Ruth from ”The Color of Water

Ruth from ”The Color of Water: A Black Man’s Tribute to his Mother” by James McBride and the Grandmother from ”The Color of Love” by Danzy Senna are different in many several ways. Ruth is a Jewish immigrant, who chose an unorthodox life and succeeds in it; unlike the angry grandmother interaction with the housemaid Mary, causes the granddaughter to assert her true feelings. According, to the book of ”The Color of Water” Ruth McBride’s states that ”I was born an orthodox Jew on April 1, 1921, April Fool’s Day in Poland” (McBride 1). Ruth was suffocating strictness and follow rules od orthodox Judaism. Additionally, Ruth always stresses a lot on the importance of work, God, especially education to her children as well. In the story of ”The Color of Love,” the granddaughter informs grandmother that ”This is about respect-treating other human beings with respect” (Senna 3). The granddaughter expressed her feelings and strictly told her grandmother that she would not tolerate her talking to Mary like that while also reminded her of the abolishment slavery. Ruth married a black man and the grandmother married a young lawyer. In ”The Color of Water” book Ruth informs McBride that ”My Family mourned me when I married your Father” (McBride 2). She was dead to her family when she married a black man named Andrew D. McBride. As a matter of facts, marrying Andrew changed her life and converted from Judaism to Christianity. Furthermore, Ruth was blessed with eight children with her first husband Andrew, who died from lung cancer. Suddenly, she remarried to Jordan Hunter and had four kids with him. In spite of facts, the grandmother has one child and three black grandchildren. The grandmother deeply felt racism in her heart because of her grandchild’s races. As a result, Ruth and Grandmother have their own different significant life changes, that can be positive and negative effects at the same time.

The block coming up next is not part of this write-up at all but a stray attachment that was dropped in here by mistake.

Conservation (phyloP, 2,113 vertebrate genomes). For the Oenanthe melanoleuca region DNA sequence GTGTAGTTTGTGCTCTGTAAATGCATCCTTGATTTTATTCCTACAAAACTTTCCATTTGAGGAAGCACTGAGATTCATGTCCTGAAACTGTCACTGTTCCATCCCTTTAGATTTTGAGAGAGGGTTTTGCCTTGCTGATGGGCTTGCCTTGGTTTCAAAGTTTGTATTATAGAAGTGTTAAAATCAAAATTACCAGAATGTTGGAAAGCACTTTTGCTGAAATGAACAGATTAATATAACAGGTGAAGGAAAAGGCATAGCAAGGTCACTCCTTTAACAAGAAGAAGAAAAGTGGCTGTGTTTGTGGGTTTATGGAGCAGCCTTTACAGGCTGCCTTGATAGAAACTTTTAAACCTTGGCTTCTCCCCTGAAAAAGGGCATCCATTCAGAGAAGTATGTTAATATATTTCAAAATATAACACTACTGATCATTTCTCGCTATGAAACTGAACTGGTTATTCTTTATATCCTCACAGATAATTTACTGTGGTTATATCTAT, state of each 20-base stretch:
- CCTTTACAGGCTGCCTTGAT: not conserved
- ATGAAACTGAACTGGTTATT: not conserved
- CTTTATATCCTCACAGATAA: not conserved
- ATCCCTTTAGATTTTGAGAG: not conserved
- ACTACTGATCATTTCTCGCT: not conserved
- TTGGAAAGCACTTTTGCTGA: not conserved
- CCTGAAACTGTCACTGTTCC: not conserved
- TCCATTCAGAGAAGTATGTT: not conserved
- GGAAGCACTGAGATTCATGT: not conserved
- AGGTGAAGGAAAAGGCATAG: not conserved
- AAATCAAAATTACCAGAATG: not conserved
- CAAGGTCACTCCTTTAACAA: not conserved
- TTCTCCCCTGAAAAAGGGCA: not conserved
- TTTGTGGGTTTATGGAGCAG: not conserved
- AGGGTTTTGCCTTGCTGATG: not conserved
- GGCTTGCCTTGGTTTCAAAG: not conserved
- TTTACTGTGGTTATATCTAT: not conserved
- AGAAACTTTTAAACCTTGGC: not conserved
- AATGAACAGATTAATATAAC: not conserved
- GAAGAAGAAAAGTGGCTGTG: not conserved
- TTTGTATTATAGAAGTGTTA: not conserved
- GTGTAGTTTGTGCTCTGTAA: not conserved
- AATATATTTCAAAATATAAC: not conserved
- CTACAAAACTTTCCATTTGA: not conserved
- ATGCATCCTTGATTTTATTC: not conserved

The relationship between the Grandmother and Granddaughter from ”The Color of Love” have few similar approaches with the relationship between the Mother and Son from ”The Color of Water”. In the same way, both relationships between each other are complicated because of races and love. In the story of ”The Color Of Love” the granddaughter states that ” I longed to know her- to love her. But the differences between us were real and alive, and they threatened to squelch our fragile connection” (Senna 2). The granddaughter believes the same racial group cannot be discriminated against each other. For example, the grandmother and Mary belong to the same races because both white; therefore, no possible racial prejudice can occur. In some cases, this problem has become the source of their relationships. Particularly, Ruth was the only white woman living in black neighborhoods during the black power movement. In that case, McBride was afraid to be part of the black movement because he felt that they were going to hurt his mother. In addition, he witnesses the discriminating and harsh treatment of black people in his family and the neighborhood. Lastly, both relationships want to understand the present and future by understanding the past. McBride also that “As a boy, I never knew where my mother was from–where she was born, who her parents were. When I asked she’d say, ‘God made me’. When I asked if she was white, she’d say, ‘I’m light-skinned’ and change the subject” (McBride 21). Ruth and James struggled to strike a compromise between past and present. James and Ruth wish to pay their respect to the past, and perhaps learn from them; however, eventually, they want to move on and find their own, new way of living that is not controlled by the heritage of early family life. Although the granddaughter seems to spend her life trying to understand about her past and seek acceptance from her grandmother, she also seems to be seeking her own self-acceptance.

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